Tainted baby formula recalled
80,000 tins have been sent to local retailers since mid July
The city has become another victim of the botulism scare rooted in New Zealand, as more than 80,000 cans of tainted toddler formula have been sent to local retailers since mid July. But the government assured consumers that toddlers aged over 1 year of age face low health risks.
Cow & Gate announced on Monday morning that it was recalling two batches of “Happy Kid 3”, a growing-up formula for toddlers of 1 to 3 years old, since they were made with whey proteins contaminated by bacteria that can cause botulism.
The Britain- based baby formula manufacturer said it was first informed by its supplier, Fonterra, last Friday that “some raw materials” were probably contaminated by the potentially deadly bacteria. The confirmation came on Monday.
Bottoms of the tainted formula’s tins were marked with batch number “3178” or “3179” on the first line. The manufactured dates, printed next to the batch marking, read “27 06 2013” or “28 06 2013” respectively.
The Center for Food Safety (CFS) in Hong Kong noted the tainted formula first landed on retailers’ shelves in mid July. Over 80,000 cans have since left the wholesaler’s warehouse, of which 4,000 were re-exported to Macao. No statistic tracks how many were sold to customers.
Parents may call 3509 2000 or leave messages on the Facebook page of Cow & Gate for inquiries. The company said on its Facebook page that retailers will replace the tainted formula even if the formula is half consumed or without a receipt.
Cow & Gate apologized and stressed there has been no report of ill health linked to the contamination. The government also assured at Monday’s press briefing that the health risk for children aged 1 or above is low.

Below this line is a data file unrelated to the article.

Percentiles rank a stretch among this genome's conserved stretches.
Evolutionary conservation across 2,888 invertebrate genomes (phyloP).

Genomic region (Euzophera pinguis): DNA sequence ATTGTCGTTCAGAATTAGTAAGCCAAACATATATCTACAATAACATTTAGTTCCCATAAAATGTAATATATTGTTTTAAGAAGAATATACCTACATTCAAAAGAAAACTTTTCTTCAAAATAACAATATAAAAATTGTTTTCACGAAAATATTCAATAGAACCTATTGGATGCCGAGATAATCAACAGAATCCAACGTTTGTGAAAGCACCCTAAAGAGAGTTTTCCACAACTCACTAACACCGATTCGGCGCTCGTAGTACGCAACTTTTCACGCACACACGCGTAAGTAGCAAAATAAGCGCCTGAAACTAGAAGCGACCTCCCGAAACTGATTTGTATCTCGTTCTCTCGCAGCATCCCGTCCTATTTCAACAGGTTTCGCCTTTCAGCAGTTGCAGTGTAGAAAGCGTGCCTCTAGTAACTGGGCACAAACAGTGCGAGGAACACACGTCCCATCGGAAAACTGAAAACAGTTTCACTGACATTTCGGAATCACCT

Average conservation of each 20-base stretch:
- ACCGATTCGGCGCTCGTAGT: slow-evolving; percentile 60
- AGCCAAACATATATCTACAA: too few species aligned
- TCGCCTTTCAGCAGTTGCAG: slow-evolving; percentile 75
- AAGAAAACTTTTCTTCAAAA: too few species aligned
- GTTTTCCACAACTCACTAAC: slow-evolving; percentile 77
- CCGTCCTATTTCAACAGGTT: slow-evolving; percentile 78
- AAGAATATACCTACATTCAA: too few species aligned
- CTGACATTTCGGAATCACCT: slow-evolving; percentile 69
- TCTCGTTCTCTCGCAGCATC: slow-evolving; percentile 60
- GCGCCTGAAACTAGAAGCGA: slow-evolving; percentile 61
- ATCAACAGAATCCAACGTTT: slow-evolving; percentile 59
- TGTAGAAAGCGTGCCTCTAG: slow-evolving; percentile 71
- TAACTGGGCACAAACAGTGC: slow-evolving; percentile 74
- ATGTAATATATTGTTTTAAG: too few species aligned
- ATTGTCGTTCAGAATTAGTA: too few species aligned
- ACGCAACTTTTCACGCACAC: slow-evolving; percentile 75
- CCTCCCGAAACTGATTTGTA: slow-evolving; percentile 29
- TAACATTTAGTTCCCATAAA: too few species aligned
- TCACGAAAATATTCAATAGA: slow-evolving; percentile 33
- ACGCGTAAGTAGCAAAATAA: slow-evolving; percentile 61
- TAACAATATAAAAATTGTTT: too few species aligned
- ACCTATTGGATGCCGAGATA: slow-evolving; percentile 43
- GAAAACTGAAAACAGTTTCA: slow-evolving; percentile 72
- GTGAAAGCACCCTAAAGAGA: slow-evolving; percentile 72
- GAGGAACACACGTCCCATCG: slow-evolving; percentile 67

But Yau Yat- sun, a specialist of pediatric infectious diseases, said infants under 12 months old are subject to higher risk, as their immune systems cannot effectively kill the bacteria, which multiplies and produces high levels of toxins.
Early symptoms include diarrhea, drooping eyelids or difficulty in suckling milk bottles. In extreme cases, patients may suffer from paralysis, difficulty in breathing or even death. But Yau highlighted the affected formula was marketed to feed older toddlers.
The CFS has no plan to test all baby formula for the bacteria. Shirley Leung Sze-lee, assistant director of health, said as whey proteins are a raw material in a wide range of products, it is hard and not costefficient to “look for a needle in a haystack”.
The Department of Health has long encouraged parents to breastfeed. It also recommends infants of more than 12 months to slowly replace milk with a “good variety of solid foods” as the main source of nutrients. Leung said, however, parents do not have to push for a diet change for their children in light of the botulism contamination.
Journalists don’t want to let Theo Spierings go after the CEO of New Zealand dairy giant Fonterra held a news conference on its contaminated whey protein concentrate on Monday in Beijing. Chinese producers using the raw materials are recalling affected products.